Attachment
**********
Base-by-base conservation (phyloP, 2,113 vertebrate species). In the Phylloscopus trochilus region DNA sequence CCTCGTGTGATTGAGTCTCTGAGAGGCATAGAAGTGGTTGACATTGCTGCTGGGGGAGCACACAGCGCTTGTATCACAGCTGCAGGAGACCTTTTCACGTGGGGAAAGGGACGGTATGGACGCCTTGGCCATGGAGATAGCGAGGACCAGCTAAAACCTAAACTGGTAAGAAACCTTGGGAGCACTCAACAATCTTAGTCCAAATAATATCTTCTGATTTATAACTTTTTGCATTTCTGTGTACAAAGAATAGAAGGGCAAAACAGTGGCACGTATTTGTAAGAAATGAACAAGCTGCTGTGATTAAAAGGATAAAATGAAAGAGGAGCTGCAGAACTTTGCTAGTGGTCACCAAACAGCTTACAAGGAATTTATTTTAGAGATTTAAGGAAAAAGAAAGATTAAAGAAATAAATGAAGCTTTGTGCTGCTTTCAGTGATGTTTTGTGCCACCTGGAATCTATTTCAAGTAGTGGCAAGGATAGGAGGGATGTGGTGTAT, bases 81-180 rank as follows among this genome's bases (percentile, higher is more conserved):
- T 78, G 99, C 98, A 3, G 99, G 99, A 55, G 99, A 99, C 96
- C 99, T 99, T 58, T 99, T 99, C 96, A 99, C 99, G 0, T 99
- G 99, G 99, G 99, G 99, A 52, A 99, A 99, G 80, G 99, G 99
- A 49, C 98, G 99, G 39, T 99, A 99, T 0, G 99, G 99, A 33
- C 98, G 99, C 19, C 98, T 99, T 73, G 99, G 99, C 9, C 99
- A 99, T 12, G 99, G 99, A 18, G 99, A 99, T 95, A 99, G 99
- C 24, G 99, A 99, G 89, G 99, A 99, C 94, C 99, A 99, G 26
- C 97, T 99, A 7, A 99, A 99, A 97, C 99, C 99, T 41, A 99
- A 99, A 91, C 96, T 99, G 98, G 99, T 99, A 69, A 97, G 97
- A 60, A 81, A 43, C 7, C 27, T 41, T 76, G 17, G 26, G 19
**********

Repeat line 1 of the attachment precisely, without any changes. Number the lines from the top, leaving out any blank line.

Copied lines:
Base-by-base conservation (phyloP, 2,113 vertebrate species). In the Phylloscopus trochilus region DNA sequence CCTCGTGTGATTGAGTCTCTGAGAGGCATAGAAGTGGTTGACATTGCTGCTGGGGGAGCACACAGCGCTTGTATCACAGCTGCAGGAGACCTTTTCACGTGGGGAAAGGGACGGTATGGACGCCTTGGCCATGGAGATAGCGAGGACCAGCTAAAACCTAAACTGGTAAGAAACCTTGGGAGCACTCAACAATCTTAGTCCAAATAATATCTTCTGATTTATAACTTTTTGCATTTCTGTGTACAAAGAATAGAAGGGCAAAACAGTGGCACGTATTTGTAAGAAATGAACAAGCTGCTGTGATTAAAAGGATAAAATGAAAGAGGAGCTGCAGAACTTTGCTAGTGGTCACCAAACAGCTTACAAGGAATTTATTTTAGAGATTTAAGGAAAAAGAAAGATTAAAGAAATAAATGAAGCTTTGTGCTGCTTTCAGTGATGTTTTGTGCCACCTGGAATCTATTTCAAGTAGTGGCAAGGATAGGAGGGATGTGGTGTAT, bases 81-180 rank as follows among this genome's bases (percentile, higher is more conserved):